Cutting spending through the ages

 
Allister Heath
BEWARE, dear reader: this is a trick question. Which Chancellor of the Exchequer cut spending the most in a single year? Was it George Osborne in his Budget last week, which if this weekend’s protesters are to be believed is pushing through the most “reckless” reductions imaginable? Or was it the great Tory chancellor Nigel Lawson at the height of Margaret Thatcher’s premiership in the 1980s, the Tories’ Ken Clarke in the 1990s or even the 1970s socialist stalwart Dennis Healey?

Courtesy of the Office for Budget Responsibility, which has released all of the data, adjusted for inflation, we can finally calculate the answers. Lawson cut by 2.6 per cent in 1988-89, at the height of his very own inflationary bubble; but the reductions were painless as they were caused by a slump in unemployment benefits. He cut in more difficult circumstances by 1.4 per cent in 1985-86. Spending grew slightly in the following two years – but expenditure over the four-year period fell by 3.1 per cent. Spending only returned to the levels of 1984-85 in 1990-91 – and remained lower as a share of GDP.

Remarkably, Labour’s Healey was the joint second biggest one-year cutter: he slashed total public spending by 2.2 per cent in real terms in 1977-78, after a bankrupt UK was forced to take orders from the IMF. This was almost exactly the same as the 2.2 per cent chopped by Clarke in 1996-97 –though Gordon Brown stuck to his Tory predecessor’s spending plans and went on to cut another 0.5 per cent or so in 1997-98, taking the total two-year reduction to 2.7 per cent.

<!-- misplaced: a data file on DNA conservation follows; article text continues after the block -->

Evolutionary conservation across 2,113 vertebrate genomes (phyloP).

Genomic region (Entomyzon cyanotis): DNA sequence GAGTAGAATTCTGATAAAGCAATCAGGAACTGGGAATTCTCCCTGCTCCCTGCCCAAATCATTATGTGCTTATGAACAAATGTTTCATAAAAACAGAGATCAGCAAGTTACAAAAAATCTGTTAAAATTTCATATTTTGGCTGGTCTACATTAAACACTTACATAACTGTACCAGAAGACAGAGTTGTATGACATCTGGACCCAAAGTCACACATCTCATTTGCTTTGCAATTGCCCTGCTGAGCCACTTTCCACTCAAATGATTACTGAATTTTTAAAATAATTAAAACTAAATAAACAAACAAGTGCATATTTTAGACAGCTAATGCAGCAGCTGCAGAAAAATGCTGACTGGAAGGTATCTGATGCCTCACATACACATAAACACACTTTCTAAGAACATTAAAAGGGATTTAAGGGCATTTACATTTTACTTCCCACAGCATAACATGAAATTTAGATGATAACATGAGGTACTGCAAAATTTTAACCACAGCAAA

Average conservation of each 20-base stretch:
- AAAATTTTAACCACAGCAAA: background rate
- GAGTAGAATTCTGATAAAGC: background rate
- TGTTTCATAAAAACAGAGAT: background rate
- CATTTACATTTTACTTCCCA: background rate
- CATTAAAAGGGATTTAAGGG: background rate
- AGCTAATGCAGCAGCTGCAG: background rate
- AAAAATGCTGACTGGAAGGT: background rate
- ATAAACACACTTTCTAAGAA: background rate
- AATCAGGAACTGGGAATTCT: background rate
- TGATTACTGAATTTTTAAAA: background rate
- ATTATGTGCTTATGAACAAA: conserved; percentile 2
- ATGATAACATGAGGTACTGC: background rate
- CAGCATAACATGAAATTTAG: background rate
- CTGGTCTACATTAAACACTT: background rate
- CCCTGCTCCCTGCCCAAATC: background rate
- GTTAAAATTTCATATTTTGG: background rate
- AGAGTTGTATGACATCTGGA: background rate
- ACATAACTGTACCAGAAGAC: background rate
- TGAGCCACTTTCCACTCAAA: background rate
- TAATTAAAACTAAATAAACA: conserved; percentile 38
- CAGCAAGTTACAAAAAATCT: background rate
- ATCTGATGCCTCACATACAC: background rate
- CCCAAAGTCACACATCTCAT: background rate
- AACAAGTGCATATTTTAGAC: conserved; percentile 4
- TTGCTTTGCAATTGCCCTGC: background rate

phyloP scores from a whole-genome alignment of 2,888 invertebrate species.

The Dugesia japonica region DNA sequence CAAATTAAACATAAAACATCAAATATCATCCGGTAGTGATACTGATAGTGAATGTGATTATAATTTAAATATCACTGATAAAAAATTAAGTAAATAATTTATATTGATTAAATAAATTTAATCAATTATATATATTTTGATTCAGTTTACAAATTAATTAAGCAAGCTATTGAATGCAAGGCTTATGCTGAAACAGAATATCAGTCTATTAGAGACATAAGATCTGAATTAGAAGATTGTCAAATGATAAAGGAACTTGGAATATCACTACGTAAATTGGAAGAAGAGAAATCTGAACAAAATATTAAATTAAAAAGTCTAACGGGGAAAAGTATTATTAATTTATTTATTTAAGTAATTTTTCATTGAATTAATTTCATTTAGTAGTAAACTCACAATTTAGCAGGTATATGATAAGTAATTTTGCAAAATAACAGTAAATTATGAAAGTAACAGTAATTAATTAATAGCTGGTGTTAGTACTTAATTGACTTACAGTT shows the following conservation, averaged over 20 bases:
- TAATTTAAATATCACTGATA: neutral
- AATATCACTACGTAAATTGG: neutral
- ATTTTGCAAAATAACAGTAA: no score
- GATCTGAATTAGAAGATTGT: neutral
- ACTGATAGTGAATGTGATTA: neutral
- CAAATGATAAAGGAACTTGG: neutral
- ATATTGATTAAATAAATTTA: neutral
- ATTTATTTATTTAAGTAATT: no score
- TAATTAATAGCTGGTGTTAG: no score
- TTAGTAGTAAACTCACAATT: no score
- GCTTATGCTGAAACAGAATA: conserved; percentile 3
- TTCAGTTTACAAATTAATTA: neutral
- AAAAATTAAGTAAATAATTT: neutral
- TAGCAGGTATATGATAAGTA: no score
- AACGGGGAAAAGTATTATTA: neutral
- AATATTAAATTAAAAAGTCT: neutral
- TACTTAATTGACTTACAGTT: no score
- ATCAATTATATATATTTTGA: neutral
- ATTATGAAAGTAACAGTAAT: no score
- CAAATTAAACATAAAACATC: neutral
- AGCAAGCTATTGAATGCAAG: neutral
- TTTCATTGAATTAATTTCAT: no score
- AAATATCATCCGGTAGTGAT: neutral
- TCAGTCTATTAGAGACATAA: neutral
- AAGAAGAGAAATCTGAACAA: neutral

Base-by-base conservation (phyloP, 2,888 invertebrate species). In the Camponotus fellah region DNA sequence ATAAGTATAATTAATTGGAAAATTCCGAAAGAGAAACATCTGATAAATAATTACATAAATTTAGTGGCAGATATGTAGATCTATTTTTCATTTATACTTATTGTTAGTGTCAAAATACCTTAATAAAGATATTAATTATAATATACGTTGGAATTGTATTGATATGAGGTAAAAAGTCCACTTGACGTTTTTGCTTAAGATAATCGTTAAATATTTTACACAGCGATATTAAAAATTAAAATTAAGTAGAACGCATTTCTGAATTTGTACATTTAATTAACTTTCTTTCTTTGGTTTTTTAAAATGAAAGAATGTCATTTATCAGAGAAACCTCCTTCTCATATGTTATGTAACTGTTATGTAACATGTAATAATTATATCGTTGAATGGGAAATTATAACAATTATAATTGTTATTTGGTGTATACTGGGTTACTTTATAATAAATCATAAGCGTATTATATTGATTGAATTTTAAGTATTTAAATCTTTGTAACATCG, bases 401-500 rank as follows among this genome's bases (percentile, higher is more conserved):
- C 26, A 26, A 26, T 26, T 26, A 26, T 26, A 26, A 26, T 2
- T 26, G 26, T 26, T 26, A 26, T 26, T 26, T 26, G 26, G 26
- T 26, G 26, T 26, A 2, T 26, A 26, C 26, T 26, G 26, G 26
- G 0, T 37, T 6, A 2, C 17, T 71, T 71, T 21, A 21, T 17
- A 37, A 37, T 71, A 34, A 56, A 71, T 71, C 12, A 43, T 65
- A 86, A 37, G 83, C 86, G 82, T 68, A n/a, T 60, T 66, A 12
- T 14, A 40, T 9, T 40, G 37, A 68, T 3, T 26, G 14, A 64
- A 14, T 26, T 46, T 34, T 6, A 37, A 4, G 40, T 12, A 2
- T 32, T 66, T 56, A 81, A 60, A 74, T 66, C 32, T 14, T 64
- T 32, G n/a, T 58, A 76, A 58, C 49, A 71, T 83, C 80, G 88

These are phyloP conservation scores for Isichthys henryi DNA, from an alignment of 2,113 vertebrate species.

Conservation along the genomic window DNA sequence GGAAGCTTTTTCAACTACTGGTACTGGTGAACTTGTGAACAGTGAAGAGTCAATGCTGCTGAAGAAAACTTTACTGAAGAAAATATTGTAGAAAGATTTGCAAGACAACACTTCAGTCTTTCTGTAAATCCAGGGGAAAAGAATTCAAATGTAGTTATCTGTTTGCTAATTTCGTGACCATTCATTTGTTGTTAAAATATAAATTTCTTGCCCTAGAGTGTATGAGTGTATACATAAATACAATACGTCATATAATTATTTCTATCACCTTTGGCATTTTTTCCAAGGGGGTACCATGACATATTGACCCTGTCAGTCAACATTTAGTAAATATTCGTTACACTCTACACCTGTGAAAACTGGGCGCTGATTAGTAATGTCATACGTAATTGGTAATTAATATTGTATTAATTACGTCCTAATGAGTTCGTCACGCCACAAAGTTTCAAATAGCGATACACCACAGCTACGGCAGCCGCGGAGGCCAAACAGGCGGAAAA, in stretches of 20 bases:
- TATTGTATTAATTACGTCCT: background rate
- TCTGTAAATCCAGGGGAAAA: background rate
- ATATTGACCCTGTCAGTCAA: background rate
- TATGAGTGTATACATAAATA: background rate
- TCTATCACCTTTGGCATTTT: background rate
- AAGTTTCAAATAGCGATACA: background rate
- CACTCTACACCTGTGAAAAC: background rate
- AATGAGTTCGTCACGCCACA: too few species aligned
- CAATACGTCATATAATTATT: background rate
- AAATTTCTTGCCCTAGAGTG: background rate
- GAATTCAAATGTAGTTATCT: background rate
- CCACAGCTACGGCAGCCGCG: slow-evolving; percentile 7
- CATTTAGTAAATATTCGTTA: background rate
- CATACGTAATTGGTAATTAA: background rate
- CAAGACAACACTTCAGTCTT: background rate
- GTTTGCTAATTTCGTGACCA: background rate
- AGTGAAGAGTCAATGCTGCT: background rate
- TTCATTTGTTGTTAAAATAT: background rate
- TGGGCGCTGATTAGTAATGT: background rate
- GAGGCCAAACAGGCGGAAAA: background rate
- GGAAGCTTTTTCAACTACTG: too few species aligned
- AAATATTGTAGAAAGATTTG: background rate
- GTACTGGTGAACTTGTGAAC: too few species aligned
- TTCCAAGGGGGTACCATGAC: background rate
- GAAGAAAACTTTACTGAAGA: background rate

And what of Osborne? He will be cutting by just 0.6 per cent in 2011-12 (barely any more than Brown managed, and less in cash terms than Healey), followed by 1.1 per cent in 2012-13, 1.3 per cent in 2013-14 and 0.8 per cent in 2014-15. Overall, spending will be reduced by 3.7 per cent. The reason these figures are lower than the ones usually cited is that they take all spending into account – not just a few selected departments. So Osborne’s one year-cuts are modest compared with those of his predecessors – but his reductions are spread over four years and go slightly further than any Chancellor has achieved in the past 40 years. It might have been better politically as well as economically for Osborne to spread the cuts over just two years, and not to backload them in the way he has done.

The worrying reality is that Osborne’s austerity package is the minimum required to stabilise the public finances. The most likely Plan B would be more tax hikes and more cuts. There is simply no way that global investors would accept huge increases in spending, Keynesian-style, in the current climate – and any boost to demand from a slight reduction in cuts (as advocated by the more realistic Labour opponents of the Chancellor) would probably be cancelled out by higher rates. The OBR calculates that every percentage point rise in gilt rates would cost the taxpayer another £5bn in 2015-16. Debt interest spending in the first ten months of the year was up 48 per cent.

Revenues are also uncertain. The OBR is predicting a 10 per cent fall in the cash value of City bonuses in 2010-11, compared with a previous assumption of 5 per cent growth. This will cut tax receipts by £1bn a year, as the war on the City backfires. One thing is certain: smashing up a few bank branches and shops will resolve nothing.

allister.heath@cityam.com

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